Q:

How do you start building credit?

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Quick Answer

A common starting point to building credit is to get a credit card and use it responsibly over time. On-time payments account for 35 percent of a person's FICO credit score, according to NerdWallet. A challenge is that it is difficult to get a standard card without a credit history.

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Full Answer

A person with no credit has a couple options to acquire initial credit. One is to get a "secured" credit card. With this card, the borrower actually deposits funds into an account to back up the borrowing activity, according to Bank of America. Lenders are more willing to issue a card to someone without history if a deposit is being held. Another option is to have a parent include a child as an authorized user on a credit account. Being an authorized user helps build credit, according to Experian.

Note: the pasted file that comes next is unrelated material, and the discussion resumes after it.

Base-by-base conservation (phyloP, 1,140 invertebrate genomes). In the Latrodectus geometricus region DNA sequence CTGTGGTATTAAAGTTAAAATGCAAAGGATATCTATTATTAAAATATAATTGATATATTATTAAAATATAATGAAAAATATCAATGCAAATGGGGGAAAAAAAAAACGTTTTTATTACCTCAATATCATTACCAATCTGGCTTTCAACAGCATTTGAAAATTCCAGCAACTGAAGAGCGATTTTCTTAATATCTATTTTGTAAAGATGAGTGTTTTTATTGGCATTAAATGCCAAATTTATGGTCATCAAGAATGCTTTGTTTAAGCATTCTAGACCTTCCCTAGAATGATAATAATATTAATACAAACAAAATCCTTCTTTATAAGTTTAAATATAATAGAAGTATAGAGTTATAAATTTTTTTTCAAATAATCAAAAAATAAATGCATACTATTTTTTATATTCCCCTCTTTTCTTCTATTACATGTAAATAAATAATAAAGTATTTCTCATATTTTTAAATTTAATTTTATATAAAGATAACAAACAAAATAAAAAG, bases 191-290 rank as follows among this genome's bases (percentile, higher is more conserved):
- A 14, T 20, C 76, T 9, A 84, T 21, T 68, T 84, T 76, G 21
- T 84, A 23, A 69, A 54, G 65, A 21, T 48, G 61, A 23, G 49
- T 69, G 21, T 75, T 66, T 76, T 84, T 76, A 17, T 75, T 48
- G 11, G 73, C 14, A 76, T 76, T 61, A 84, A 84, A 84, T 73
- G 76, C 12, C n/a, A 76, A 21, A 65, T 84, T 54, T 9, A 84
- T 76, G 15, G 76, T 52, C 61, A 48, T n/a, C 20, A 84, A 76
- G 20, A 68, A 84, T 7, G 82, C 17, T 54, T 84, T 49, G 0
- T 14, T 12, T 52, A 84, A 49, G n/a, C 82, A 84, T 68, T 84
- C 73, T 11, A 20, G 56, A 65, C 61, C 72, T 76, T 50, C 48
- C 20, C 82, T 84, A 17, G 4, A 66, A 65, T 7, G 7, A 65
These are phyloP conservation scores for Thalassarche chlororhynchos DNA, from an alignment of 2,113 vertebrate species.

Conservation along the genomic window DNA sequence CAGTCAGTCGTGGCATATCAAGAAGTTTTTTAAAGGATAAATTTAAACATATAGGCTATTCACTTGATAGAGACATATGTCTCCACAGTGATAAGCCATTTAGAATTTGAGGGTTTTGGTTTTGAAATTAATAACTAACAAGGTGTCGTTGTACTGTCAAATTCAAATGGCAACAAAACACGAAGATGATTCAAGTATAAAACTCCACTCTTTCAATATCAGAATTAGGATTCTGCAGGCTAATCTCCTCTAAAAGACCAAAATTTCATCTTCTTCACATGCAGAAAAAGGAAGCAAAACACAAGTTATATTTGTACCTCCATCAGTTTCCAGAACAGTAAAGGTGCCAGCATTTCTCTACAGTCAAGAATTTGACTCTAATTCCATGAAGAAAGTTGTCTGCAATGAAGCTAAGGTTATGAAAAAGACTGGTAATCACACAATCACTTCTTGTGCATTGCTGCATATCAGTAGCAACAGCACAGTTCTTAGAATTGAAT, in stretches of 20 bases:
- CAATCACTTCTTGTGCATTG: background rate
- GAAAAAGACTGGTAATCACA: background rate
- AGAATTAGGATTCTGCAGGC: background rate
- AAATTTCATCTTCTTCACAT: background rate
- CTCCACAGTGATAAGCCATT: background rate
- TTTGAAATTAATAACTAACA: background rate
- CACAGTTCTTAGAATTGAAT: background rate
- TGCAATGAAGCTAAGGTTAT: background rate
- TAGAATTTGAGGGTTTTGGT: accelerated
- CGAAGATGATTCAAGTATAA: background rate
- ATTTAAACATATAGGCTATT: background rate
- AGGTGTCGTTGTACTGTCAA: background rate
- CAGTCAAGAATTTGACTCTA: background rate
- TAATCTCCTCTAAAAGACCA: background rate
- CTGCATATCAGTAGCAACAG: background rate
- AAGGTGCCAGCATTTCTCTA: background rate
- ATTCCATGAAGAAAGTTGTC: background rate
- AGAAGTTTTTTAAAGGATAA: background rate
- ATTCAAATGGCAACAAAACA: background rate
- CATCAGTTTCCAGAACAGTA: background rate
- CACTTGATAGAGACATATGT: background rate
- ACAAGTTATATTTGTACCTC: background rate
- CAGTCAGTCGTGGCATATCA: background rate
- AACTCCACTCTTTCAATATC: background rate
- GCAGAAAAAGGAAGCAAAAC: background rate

Time is required to build credit, so starting early before major purchases such as homes and cars helps. Length of credit history impacts 15 percent of a person's FICO score, according to NerdWallet. While it is good to use a credit account regularly to demonstrate responsible use, it is also important to make on-time payments and to maintain a low debt-to-limit ratio. Amounts owed accounts for 30 percent of a credit score, according to NerdWallet, so maintaining a low debt-to-limit ratio is a positive.

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